Remortgaging can be an effective way to save money on your monthly mortgage repayments, but it can be hard to work out whether or not it is actually worth it in the long run. Remortgaging is essentially switching your current mortgage to a new provider, usually at a lower interest rate.
Alternatively, if your existing lender launches competitive new mortgage deals, you could stay with them and just switch deals with the same lender. This also means you don't have to go through the tricky process of being accepted for a new mortgage with a new lender. For most of us, a mortgage is the biggest debt we'll ever have, so if you can re-mortgage to a cheaper deal you could save thousands each year.
What are the costs of remortgaging?
If you're looking to save money by remortgaging then it's important to offset it against the costs of the process.
- Early repayment charges (ERC's),
- Booking fees,
- Conveyancing fees,
- Survey fees,
- Mortgage product fees.
So you need to assess whether or not the savings you get by switching to a new mortgage with lower interest rates are greater than the costs of remortgaging.
There are many different mortgage types but the most common are fixed rate mortgages, variable rate mortgages, standard variable rate mortgages (SVR) or tracker mortgages.
Find out what they mean here.
Raising property worth and reducing your loan-to-value ratio
Mortgage deals are based on the LTV ratio. If you put down a £50,000 deposit on a property worth £200,000, your LTV is 75%, because your deposit is 25% of the property's value.
The deal you get depends on the amount of equity you have in the property which is used to calculate your LTV ratio. Essentially, the more of your own cash you can put in, the less you need to borrow from the bank and the more likely you are to get a good deal.
It should be your holy grail to gradually get the LTV ratio down, because then you qualify for cheaper deals and save money on interest repayments. As you pay off your mortgage, you'll gradually have more equity in your property and qualify for a cheaper deal. You also gain greater equity if the price of your property goes up from the price you paid for it.
Overpaying your mortgage can help you do this. Normally you can overpay up to 10% of the outstanding loan each year. Be careful though because there are severe penalties for overpaying too much.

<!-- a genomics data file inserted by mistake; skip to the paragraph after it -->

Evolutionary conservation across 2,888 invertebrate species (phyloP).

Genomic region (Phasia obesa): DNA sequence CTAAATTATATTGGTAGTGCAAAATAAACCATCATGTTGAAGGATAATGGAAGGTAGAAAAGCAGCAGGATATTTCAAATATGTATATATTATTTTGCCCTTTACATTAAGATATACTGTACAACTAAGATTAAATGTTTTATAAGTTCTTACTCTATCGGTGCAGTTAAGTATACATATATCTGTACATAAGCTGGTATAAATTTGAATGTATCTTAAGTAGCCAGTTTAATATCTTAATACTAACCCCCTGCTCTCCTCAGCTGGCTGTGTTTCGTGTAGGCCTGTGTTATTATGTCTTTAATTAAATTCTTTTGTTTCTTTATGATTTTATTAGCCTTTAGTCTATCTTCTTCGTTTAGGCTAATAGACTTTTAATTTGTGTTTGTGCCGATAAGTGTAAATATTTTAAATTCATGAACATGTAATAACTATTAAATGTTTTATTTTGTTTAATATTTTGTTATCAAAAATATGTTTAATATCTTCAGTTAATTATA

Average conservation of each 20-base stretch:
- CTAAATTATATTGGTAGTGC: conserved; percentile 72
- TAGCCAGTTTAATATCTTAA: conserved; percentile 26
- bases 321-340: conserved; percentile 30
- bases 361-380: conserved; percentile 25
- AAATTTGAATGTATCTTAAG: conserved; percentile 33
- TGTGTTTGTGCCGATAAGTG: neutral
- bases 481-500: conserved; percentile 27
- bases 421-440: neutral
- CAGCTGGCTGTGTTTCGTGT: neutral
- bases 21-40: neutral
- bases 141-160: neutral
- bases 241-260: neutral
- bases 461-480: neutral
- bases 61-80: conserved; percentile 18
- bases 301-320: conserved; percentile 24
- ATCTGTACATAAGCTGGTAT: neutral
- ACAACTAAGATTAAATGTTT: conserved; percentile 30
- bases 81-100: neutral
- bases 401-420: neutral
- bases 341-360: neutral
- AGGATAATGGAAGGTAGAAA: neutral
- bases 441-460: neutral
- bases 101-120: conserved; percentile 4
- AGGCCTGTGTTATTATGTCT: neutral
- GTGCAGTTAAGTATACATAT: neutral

As your equity increases, you can qualify for a cheaper mortgage deal and this is when re-mortgaging is a good idea. Use this mortgage calculator to check how much interest you pay and see the difference that repaying your mortgage over 20 years, rather than 25, saves you in interest.
When you should re-mortgage
Your current deal is about to end and you'll be automatically reverted to your lenders' standard variable rate which is typically higher. Start looking four months before your current deal ends.
You now have more equity in your property, so a lower LTV ratio, so you could qualify for cheaper deals that charge less interest.
If the property value has gone up a lot, you could now be in a lower LTV category and qualify for cheaper deals.
If you think the Bank of England mortgage rate will rise quickly and you'll pay more. This won't affect fixed mortgages for the product length but will impact those on variable rate mortgages. The more you owe, the bigger the impact.
You are earning more, or have inherited money, and want to pay down your mortgage but your current deal won't allow you to repay much. You still need to do the sums to work out if exit fees negate the benefits.
When you shouldn't re-mortgage
If you're in the early stages of a deal you may have to pay early repayment charges, which can be 2%-5% of your outstanding loan.
Your mortgage debt is really small. If this is the case, taking into account fees and the fact that any changes in interest rates are less significant you may be better off staying put.
If you become unemployed, self-employed or on a reduced income, you're unlikely to get a better deal re-mortgaging elsewhere.
Your property value has dropped. This means you LTV ratio may have gone up and you have little equity, making it unlikely you'll be accepted for a better deal elsewhere.
You've had credit problems since taking out your last mortgage.
You're already on a great rate.